Garlic Versus The Cold

In one corner you have the cold, one of the most prevalent viral infections in the world today. Over two different variations of viruses can cause a cold and science has yet to come up a bonified way to effectively deal with it. The average Joe or Jane can expect to encounter the common cold two to five times a year and the only thing that we can hope to do is to wait them out. 



And in the other corner you have Garlic, the wunderkind viral infection fighter that has been used for centuries to keep people healthy. One of the key active components of garlic is Allicin, a sulfide compound that has displayed powerful antiviral effects on the viruses that cause the common cold. Garlic has also been known to take on the heavyweight contenders like the flu and Methicillin-resistant staphylococcus aureus (MRSA) infections.

What will be the outcome when these to veteran contenders get into the ring and do battle today? Will the cold, with its ability to reinvent itself every season, be able to fend off the pungent stench of garlic, or will garlic, and its allicin packed punch be able to knock out the cold before it even gets a chance to warm up?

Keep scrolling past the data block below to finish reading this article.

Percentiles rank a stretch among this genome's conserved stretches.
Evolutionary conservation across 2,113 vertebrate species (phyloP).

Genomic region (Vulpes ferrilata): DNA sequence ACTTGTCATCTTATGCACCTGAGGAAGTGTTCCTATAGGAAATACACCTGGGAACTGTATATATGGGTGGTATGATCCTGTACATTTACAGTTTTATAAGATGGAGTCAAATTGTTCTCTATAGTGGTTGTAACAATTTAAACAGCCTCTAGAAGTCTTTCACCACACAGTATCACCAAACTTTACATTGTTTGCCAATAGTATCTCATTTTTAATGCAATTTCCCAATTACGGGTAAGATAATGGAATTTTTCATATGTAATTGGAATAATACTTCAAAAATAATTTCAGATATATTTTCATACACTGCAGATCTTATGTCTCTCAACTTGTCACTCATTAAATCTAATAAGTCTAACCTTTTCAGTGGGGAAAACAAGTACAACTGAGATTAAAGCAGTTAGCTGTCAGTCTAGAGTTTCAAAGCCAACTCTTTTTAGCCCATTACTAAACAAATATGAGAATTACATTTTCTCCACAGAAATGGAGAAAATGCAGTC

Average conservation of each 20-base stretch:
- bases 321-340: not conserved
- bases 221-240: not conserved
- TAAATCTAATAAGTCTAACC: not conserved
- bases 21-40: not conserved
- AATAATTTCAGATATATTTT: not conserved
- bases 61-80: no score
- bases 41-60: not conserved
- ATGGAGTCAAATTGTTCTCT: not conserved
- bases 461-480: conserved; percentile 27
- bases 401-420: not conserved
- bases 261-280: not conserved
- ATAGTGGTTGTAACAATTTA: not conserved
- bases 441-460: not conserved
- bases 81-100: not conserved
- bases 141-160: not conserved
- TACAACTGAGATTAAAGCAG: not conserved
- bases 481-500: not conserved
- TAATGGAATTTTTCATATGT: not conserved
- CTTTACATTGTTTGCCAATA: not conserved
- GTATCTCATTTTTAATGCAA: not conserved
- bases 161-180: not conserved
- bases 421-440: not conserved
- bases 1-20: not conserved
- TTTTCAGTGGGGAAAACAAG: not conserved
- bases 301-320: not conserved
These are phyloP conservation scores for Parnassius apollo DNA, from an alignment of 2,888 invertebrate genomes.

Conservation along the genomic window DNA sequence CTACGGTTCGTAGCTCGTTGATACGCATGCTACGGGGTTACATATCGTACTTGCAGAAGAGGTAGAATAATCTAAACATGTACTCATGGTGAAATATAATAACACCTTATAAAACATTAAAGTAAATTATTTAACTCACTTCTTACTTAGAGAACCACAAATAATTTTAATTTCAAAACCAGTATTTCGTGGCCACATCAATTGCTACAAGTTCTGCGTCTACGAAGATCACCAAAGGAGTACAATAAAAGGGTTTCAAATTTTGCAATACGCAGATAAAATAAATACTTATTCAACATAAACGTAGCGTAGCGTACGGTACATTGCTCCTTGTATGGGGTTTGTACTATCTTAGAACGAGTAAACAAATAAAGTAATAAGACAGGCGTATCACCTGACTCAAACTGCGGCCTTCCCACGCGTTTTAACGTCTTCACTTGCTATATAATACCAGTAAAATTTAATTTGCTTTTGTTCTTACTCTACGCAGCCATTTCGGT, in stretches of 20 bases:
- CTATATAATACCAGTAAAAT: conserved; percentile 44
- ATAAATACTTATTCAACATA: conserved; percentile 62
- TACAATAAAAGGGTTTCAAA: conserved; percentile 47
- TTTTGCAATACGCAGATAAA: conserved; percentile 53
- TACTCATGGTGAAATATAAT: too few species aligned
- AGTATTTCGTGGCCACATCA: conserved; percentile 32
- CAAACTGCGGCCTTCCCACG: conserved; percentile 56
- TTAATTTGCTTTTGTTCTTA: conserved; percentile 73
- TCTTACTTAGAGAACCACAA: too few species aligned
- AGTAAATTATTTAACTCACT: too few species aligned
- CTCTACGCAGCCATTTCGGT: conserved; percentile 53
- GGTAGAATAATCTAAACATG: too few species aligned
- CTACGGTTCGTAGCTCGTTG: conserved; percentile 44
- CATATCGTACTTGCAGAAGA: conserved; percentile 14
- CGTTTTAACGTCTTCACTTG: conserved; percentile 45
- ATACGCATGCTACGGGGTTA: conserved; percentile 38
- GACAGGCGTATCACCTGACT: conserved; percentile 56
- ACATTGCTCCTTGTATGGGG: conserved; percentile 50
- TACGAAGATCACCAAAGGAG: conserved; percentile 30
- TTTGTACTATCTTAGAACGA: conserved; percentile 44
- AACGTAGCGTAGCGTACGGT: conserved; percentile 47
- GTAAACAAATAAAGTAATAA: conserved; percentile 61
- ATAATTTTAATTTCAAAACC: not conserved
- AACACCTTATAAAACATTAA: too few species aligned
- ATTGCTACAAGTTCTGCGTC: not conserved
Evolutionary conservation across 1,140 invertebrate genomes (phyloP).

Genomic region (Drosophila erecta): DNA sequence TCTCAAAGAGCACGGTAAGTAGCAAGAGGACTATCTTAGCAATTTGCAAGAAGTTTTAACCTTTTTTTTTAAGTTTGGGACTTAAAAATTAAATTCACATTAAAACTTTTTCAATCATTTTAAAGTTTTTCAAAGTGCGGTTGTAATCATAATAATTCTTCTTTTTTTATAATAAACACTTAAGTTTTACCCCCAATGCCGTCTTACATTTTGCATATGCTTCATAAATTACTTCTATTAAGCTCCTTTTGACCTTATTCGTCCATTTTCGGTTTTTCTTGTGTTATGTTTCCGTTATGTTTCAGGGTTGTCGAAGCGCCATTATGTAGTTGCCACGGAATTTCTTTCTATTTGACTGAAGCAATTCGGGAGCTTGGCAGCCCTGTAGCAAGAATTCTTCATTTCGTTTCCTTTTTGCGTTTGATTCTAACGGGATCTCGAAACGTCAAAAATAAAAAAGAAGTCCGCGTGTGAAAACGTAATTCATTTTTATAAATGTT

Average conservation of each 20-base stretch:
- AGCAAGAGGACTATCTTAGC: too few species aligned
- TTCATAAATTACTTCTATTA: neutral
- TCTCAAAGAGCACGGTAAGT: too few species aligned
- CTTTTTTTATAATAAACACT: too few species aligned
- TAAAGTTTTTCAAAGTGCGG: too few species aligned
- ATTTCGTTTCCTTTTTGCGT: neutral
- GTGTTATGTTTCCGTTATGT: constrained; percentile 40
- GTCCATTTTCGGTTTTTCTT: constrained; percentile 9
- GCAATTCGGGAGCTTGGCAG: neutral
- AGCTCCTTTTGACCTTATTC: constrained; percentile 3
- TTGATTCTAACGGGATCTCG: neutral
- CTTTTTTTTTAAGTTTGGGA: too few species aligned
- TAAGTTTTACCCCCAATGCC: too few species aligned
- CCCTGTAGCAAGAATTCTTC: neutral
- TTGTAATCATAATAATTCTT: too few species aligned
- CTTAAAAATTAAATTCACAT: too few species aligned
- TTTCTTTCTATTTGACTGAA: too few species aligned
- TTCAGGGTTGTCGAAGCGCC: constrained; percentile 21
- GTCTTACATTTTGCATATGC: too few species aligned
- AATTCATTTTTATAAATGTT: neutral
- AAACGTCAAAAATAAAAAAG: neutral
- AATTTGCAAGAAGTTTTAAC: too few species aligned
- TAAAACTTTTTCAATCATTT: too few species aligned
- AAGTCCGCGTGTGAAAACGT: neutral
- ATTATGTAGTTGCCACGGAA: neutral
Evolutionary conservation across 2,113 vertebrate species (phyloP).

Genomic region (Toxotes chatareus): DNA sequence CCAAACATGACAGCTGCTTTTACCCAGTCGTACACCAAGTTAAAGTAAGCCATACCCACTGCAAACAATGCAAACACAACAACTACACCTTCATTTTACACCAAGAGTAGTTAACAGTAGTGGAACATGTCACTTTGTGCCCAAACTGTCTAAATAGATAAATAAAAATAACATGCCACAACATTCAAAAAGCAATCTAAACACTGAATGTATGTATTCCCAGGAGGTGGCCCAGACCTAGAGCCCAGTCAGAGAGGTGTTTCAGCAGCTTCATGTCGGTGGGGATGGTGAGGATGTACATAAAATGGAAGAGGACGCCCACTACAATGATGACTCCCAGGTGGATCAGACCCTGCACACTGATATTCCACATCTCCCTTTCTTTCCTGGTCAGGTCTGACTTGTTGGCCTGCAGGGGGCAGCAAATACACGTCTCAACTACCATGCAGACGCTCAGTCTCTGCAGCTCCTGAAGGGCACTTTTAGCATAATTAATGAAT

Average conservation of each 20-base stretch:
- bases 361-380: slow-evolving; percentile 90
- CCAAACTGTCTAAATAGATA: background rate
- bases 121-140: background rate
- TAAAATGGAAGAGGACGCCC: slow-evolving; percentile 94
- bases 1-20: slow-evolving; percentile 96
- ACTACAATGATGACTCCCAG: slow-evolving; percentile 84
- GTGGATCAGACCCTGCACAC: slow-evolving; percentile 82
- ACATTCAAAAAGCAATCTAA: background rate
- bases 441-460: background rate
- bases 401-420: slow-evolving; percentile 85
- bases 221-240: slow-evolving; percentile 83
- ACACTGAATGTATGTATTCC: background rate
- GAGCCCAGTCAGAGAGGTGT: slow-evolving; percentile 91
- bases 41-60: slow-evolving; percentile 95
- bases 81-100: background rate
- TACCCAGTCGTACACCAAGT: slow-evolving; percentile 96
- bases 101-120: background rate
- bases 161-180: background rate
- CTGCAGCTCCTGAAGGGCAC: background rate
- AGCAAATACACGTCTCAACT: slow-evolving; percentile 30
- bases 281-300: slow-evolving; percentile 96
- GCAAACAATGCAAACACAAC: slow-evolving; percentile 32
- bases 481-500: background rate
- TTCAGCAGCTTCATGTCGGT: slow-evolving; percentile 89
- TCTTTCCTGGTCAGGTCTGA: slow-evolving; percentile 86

If your look back at the history between these two, you realize that the fight could go either way. It all depends how well you have prepped yourself. The latest research has shown the people who take daily garlic supplements reduced the risk of contracting a cold by about 50%.

Here is how you can use garlic to knock out the cold before it even starts:

1: Use it early

Start taking garlic as soon as you feel the cold coming on. Garlic is best as a preventative against the cold and taking it early on will beef up your immune system.

2: Use enough of it

Too much garlic can be bad for the digestion, but one or two cloves a day will be more than enough to get all the benefits. If you just cannot handle raw garlic, supplements are also good.

3: Mega Dose

Research has shown that taking a large initial dose of garlic supplements during the first signs of symptoms may be effective for reducing, if not outright preventing, a cold.





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